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EDF says it would shut Taishan reactor if it were in France

EDF, the French nuclear operator, said it would shut down a reactor being investigated for a potential fuel rod issue in southern China if the facility were to be located in France, but that the decision to continue operating the plant at its Chinese joint venture was beyond its control.

The Taishan nuclear power plant, which is majority controlled and operated by China General Nuclear Power Corp with EDF holding a 30 per cent stake, held an extraordinary board meeting on Thursday to review the latest data following reports of problems last month.

“On the basis of the analyses carried out, EDF’s operating procedures for the French nuclear fleet would lead EDF, in France, to shut down the reactor in order to accurately assess the situation in progress and stop its development,” EDF said in a statement following the meeting

“In Taishan, the corresponding decisions belong to TNPJVC [Taishan Nuclear Power Joint Venture Co.].”

EDF said last month that a build-up of noble [or inert] gases in Taishan seemed to have arisen because of issues with the casing around some fuel rods, the first of three containment barriers at the reactor.

The company on Thursday said it had been allowed to analyse data related to the “detection of unsealed assembly rods in reactor No. 1 of the Taishan power plant”.

EDF said the data made available by CGN suggested the “radiochemical parameters” were still below regulatory thresholds in China that are “consistent with international practices”. However, it added that the situation is “evolving”.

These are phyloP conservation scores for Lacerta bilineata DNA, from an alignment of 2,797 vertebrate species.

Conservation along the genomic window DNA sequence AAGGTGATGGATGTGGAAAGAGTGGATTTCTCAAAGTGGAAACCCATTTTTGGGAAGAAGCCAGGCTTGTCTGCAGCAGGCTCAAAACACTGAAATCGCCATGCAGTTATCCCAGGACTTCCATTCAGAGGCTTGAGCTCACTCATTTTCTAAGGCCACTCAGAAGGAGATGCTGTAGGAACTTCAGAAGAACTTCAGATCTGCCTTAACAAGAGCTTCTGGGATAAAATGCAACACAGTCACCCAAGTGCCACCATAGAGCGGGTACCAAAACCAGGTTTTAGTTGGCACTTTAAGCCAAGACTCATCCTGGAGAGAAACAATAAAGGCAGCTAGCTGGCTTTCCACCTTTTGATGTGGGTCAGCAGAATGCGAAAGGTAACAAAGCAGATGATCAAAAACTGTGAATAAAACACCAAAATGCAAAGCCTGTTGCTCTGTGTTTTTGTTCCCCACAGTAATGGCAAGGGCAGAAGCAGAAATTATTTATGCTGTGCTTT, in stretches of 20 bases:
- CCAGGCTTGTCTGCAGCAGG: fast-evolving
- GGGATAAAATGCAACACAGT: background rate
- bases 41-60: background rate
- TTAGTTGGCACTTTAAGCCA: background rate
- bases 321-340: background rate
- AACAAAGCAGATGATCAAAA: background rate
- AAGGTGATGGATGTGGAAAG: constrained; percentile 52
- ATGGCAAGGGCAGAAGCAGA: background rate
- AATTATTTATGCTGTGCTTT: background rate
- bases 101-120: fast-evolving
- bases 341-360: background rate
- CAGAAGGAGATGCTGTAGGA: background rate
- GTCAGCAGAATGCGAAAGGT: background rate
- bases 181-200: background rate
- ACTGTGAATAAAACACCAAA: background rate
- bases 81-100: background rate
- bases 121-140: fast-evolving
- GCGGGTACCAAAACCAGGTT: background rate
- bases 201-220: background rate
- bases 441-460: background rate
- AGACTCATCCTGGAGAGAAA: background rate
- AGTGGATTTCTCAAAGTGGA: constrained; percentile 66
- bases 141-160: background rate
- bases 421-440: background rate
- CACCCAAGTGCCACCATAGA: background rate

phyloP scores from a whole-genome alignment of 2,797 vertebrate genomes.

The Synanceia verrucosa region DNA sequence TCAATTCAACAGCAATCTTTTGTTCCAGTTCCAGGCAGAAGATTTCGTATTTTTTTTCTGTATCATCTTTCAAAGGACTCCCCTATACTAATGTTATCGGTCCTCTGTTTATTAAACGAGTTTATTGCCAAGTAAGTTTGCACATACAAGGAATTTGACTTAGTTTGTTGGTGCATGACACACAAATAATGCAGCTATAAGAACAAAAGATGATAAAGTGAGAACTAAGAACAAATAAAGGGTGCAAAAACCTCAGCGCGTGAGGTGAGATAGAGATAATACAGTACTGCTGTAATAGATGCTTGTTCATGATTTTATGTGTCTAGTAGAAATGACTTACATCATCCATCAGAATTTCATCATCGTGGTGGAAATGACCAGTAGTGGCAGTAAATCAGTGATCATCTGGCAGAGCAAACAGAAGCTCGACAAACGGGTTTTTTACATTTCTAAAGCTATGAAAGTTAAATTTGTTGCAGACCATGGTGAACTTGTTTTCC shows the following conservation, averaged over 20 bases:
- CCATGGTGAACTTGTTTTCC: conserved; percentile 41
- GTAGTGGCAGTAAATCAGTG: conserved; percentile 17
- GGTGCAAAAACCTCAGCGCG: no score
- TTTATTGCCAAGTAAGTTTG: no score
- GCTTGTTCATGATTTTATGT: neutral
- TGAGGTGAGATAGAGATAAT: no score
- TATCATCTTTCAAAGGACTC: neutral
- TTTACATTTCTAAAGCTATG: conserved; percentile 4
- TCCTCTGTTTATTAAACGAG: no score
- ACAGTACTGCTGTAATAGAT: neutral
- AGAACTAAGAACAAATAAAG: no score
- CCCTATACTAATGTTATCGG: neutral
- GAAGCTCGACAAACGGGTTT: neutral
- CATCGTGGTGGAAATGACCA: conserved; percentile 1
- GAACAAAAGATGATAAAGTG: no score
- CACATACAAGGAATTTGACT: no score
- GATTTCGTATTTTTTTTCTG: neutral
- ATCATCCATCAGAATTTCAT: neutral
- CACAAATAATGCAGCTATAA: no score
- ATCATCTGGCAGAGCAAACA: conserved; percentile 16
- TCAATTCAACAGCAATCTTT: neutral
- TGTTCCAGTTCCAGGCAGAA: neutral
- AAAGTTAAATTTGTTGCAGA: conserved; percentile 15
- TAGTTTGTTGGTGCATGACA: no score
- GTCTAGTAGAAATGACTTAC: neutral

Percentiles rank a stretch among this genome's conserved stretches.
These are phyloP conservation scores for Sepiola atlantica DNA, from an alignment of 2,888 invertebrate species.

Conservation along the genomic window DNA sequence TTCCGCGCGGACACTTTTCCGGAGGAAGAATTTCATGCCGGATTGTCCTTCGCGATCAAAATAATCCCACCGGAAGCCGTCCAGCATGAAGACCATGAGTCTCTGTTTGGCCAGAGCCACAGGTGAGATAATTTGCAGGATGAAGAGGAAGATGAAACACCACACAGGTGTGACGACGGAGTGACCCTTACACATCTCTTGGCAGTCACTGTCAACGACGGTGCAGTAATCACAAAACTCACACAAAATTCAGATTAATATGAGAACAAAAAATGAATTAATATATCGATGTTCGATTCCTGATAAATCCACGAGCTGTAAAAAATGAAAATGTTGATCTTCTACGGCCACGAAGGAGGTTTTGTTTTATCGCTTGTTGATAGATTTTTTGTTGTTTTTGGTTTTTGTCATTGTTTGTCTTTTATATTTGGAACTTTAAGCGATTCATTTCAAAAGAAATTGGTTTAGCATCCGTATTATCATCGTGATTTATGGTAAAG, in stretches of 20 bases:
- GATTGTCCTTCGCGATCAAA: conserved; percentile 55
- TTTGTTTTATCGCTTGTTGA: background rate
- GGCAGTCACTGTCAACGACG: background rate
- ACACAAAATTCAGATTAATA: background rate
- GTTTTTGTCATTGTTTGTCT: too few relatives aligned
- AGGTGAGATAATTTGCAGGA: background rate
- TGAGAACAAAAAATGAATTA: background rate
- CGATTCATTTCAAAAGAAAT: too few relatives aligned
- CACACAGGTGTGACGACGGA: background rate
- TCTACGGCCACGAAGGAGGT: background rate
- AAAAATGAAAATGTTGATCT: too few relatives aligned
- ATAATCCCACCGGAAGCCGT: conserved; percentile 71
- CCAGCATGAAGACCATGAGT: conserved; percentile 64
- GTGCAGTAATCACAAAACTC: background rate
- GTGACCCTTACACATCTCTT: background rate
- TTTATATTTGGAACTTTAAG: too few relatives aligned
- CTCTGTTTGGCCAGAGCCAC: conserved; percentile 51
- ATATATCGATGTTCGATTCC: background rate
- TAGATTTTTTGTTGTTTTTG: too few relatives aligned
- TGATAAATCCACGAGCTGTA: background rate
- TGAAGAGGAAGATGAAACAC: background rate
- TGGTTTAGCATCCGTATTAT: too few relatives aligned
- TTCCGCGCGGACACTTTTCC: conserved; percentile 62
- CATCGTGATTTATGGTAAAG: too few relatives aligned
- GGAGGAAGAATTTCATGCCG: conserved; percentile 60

The French company has sought to play down the problem after an initial CNN report in June suggested the risk of a radiation leak. The company has said a leak outside the facility is not a danger, and the build-up of noble gases had been contained.

A spokesman for EDF told the FT on Thursday that the primary concern was to begin maintenance to resolve the issue sooner rather than later.

“We want to prevent the fuel rods from deteriorating further, carry out investigations to figure out why the fuel rods lost their sealings, and we want the necessary maintenance to be as simple as possible,” the spokesperson said.

“This is not an emergency or an incident. It is a situation, that is covered by operating procedures, that is known and understood.”

Taishan is the first nuclear plant in the world to operate a European Pressurised Reactor, a Franco-German technology that for two decades was bedevilled by delays and cost overruns.

The Taishan plant’s first reactor began commercial operations in December 2018, and its second reactor came on stream in September 2019.

CGN and EDF are also collaborating on an EPR nuclear plant in the UK, under construction at Hinkley Point in Somerset.

Citing unidentified sources and documents, CNN reported last month that Framatome, an EDF unit, had informed the US government of a potential “imminent radiological threat to the [Taishan] site and to the public”.

The network said in June that President Joe Biden’s National Security Council was monitoring the situation but did not yet think that a “crisis level” had been reached.

Nuclear power in China is central to president Xi Jinping’s ambitious environmental goals, which include achieving net zero carbon dioxide emissions by 2060. About 50 nuclear reactors operate in China, accounting for about 5 per cent of total power generation.

CGN did not respond to requests for comment outside normal business hours on Thursday.

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